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Is Jon Stewart really a nonpartisan comedian?
Stewart scoffed when Fox News' Chris Wallace accused him of being a political activist — but Stewart fans aren't buying the comic's protestations
 
"Daily Show" host Jon Stewart: Is his refusal to define himself as anything beyond a "comedian" growing tiresome?
"Daily Show" host Jon Stewart: Is his refusal to define himself as anything beyond a "comedian" growing tiresome?
Kris Connor/Getty Images

Daily Show host Jon Stewart's much-discussed appearance on Chris Wallace's Fox News Sunday is continuing to make waves, as fans and critics argue over whether Stewart is primarily a nonpartisan comic — an equal-opportunity bemoaner of political folly — or some sort of liberal-friendly journalist. The debate started when Wallace cited Stewart's constant mocking of Fox News and the Right as evidence that the Comedy Central host is a conservative-bashing "political player." Stewart denied it, saying, "I'm a comedian first." Which is he, really?

Stewart is more than a comedian, but he's not partisan: The Comedy Central star's claim that he's just a humorist is "lame" — and that's coming from a fan, says Will Bunch at Philly.com. He's "trying to absolve responsibility from the gravitas of what he does — and make no mistake, the gravitas is there." Stewart should embrace his role as an activist, because he's not pushing any particular agenda. He's fighting for "the cause of reason."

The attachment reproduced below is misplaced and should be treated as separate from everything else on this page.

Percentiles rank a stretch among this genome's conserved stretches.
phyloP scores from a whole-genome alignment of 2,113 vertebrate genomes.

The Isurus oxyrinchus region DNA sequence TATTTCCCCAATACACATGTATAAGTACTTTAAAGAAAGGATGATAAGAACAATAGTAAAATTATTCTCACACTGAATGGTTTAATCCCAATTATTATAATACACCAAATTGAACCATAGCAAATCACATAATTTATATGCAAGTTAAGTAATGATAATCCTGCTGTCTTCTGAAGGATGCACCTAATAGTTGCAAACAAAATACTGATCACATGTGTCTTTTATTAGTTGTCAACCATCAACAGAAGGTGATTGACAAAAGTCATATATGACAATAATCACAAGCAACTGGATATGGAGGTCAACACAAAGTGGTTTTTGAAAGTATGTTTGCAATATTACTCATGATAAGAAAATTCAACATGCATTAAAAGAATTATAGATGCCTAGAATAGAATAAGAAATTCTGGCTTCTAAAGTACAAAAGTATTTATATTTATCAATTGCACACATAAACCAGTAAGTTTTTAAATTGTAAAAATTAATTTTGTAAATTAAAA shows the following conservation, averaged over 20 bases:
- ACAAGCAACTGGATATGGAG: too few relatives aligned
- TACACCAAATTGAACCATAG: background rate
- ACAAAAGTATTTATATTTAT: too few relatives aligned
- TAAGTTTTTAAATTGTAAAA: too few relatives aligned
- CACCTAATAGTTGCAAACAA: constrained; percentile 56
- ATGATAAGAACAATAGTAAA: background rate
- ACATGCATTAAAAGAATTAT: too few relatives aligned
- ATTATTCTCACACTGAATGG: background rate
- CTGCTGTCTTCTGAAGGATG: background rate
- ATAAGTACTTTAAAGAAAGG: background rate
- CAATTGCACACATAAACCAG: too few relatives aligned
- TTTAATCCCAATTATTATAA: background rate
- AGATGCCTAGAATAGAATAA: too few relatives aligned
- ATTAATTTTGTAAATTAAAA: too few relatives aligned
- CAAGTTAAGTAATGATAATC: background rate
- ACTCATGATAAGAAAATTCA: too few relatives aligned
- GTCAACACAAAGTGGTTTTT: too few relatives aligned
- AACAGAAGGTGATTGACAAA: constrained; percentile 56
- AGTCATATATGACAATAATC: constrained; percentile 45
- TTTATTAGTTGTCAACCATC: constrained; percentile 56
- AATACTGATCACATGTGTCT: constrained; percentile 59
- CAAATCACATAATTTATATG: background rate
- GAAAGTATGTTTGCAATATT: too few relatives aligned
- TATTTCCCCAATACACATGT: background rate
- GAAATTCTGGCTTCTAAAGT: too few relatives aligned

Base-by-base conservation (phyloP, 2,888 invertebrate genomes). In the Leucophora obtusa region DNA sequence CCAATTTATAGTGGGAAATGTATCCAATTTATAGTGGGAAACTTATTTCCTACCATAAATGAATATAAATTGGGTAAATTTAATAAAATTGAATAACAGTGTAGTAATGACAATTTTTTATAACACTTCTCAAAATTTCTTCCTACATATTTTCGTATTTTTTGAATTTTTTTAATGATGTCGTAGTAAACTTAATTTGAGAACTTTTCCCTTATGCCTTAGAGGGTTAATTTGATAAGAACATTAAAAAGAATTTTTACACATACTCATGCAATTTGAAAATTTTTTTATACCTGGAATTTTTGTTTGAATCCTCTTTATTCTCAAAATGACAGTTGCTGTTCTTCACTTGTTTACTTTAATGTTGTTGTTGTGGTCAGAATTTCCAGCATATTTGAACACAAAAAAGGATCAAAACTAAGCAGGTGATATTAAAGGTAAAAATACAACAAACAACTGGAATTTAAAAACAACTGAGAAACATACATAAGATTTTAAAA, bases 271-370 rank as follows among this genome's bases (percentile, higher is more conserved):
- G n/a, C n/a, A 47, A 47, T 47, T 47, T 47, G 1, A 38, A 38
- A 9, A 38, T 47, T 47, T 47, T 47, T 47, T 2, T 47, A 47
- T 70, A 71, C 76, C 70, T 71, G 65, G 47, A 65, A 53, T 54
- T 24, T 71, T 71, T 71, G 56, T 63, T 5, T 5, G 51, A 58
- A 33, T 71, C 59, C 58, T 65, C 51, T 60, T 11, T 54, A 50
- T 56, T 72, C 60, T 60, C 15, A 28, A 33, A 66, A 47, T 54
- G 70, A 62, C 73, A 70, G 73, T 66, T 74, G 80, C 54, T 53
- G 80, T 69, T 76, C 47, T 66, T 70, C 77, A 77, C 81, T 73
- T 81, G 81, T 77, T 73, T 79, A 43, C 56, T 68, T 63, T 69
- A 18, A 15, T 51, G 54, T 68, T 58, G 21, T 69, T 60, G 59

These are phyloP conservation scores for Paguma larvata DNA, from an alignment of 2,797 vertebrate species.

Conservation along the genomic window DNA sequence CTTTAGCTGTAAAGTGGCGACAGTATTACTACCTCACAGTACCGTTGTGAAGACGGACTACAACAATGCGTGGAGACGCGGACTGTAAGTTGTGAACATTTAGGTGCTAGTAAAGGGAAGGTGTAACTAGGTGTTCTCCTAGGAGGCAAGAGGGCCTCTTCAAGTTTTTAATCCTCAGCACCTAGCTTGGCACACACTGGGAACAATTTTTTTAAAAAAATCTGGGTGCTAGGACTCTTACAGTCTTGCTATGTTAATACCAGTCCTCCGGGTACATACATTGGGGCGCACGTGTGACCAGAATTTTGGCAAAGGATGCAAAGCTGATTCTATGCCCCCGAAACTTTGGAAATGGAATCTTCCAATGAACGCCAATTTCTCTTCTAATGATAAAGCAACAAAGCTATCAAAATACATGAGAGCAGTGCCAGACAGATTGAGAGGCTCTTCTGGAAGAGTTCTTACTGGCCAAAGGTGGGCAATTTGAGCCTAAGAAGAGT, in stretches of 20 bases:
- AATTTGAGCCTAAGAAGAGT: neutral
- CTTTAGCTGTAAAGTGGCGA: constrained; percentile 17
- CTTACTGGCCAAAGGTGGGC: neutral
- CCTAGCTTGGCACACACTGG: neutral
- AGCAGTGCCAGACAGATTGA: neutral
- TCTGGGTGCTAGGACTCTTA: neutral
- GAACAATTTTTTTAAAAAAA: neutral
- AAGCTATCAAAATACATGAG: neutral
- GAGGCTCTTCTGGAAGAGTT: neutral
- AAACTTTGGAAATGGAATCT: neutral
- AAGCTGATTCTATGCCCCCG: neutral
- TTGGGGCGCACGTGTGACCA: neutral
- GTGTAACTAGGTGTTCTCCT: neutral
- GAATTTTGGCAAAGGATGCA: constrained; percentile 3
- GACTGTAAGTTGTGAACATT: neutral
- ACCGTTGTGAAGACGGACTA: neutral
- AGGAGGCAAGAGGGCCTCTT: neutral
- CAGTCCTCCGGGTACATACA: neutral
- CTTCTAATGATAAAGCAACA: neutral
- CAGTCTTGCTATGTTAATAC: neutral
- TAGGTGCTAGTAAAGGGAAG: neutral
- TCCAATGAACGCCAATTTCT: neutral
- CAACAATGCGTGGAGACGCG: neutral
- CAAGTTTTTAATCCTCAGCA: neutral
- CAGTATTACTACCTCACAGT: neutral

"No, Jon Stewart, you're not just 'a comedian."

He clearly wants his political views heard: There's no denying that Stewart is a "political force," says Fox News anchor Bret Baier, as quoted by Mediaite. He touches a lot of young people and he wants to be heard on politics." Stewart hosted a massive rally in D.C. just days before the midterm election, but every time someone tries to hold him accountable, "he punts to 'I'm a comedian.'"
"Bret Baier on 'political force' Jon Stewart: When confronted punts 'I'm a comedian'"

Stewart is a satirist — by definition, he's political: Stewart is carrying on the tradition of Mark Twain, Will Rogers, Mort Sahl, George Carlin, Lenny Bruce, and other legendary American humorists, says Andy Ostroy at The Huffington Post. He's a satirist, so naturally, "his material consists of politics, politicians, and American culture," which is why this debate is tedious. "It's pretty sad when, as Rogers said, 'People are taking their comedians seriously and the politicians as a joke.'"
"Jon Stewart is definitely a comedian. Chris Wallace admits Fox's bias"

 

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